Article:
APT Annual Conference in Kansas City

Earlier this month, Kent Diebolt, Evan Kopelson and Kristen Olson attended the Association for Preservation Technology International annual conference in Kansas City, Missouri. APT is a cross-disciplinary member organization promoting the best technology for conserving historic structures and their settings. The conference theme was Convergence of People and Places—Diverse Technologies and Practices.

One of many neon signs in the Power & Light District

One of many neon signs in the Power & Light District

The diverse technologies were on display in presentations on 3D laser scanning to aid in flood management at religious sites in Southeast Asia; 3D GIS applications to help plan new uses for Flushing Meadows-Corona Park, site of the 1939 and 1964 World’s Fairs; and a creative fusion of high-tech and low-tech to investigate interior plaster conditions in a historic Charleston residence (infrared thermography aided by a hair dryer).

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The historic Mainstreet Theater, reborn as a modern cinema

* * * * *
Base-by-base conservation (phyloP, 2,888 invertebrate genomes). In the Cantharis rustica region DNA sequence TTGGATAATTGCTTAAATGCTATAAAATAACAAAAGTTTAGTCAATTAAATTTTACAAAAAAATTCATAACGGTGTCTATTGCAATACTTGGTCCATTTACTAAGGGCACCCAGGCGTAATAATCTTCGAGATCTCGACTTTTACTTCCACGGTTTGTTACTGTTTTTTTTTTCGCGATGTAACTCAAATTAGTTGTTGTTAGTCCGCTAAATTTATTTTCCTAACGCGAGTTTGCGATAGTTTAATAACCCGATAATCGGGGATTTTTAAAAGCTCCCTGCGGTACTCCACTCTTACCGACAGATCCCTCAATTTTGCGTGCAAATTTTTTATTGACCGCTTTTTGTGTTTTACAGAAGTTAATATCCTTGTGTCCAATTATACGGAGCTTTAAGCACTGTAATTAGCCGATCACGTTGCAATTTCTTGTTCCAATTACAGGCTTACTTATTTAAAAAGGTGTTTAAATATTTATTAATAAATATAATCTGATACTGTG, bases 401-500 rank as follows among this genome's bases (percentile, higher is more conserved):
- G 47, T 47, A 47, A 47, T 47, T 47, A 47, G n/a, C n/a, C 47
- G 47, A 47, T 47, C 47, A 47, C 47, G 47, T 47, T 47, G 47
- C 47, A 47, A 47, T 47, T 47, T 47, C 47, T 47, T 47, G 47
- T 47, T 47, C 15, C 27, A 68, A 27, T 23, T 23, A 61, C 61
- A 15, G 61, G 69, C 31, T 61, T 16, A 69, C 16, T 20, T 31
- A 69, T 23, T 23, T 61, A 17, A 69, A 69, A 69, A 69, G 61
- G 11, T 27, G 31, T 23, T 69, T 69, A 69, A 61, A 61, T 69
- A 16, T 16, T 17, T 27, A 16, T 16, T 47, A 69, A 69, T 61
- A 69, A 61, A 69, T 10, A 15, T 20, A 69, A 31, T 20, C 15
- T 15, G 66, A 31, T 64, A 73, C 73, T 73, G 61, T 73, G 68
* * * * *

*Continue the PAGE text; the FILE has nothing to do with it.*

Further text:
An exciting possibility for documenting post-disaster sites is the use of mobile apps that allow volunteers to quickly and accurately gather data using customized web forms. Meanwhile, web-based databases such as APT’s OSCAR and the National Building Stone Database are putting valuable data on sustainable practices and restoration materials at the fingertips of practitioners.

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A neon sign for the Drum Room lounge at the historic President Hotel

Several presentations tied the social dimension of preservation to larger national and global issues of justice and human health, with a concept of “whole places” that function on all levels. Case studies demonstrated the successful rehabilitation of unloved, Brutalist-style buildings into vibrant spaces for human interaction.

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Spandrel detail on the Power and Light Building, an iconic Art Deco skyscraper

A full-day symposium, Renewing Modernism, addressed the challenges and opportunities presented by buildings of the Modern era. Many presenters called for flexibility and creativity in bringing 20th century buildings up to 21st century energy standards, with a consensus that different standards of both energy efficiency and preservation should apply to buildings relative to their cultural significance. Presenters cited the sheer volume of Modern buildings that have reached or are approaching the 50-year mark, and the imperative to reuse, rather than discard, this vast inventory of existing buildings.

To learn more about APT, visit www.apti.org. 

Vertical Access was proud to be a Benefactor Sponsor for APT’s 2015 conference.

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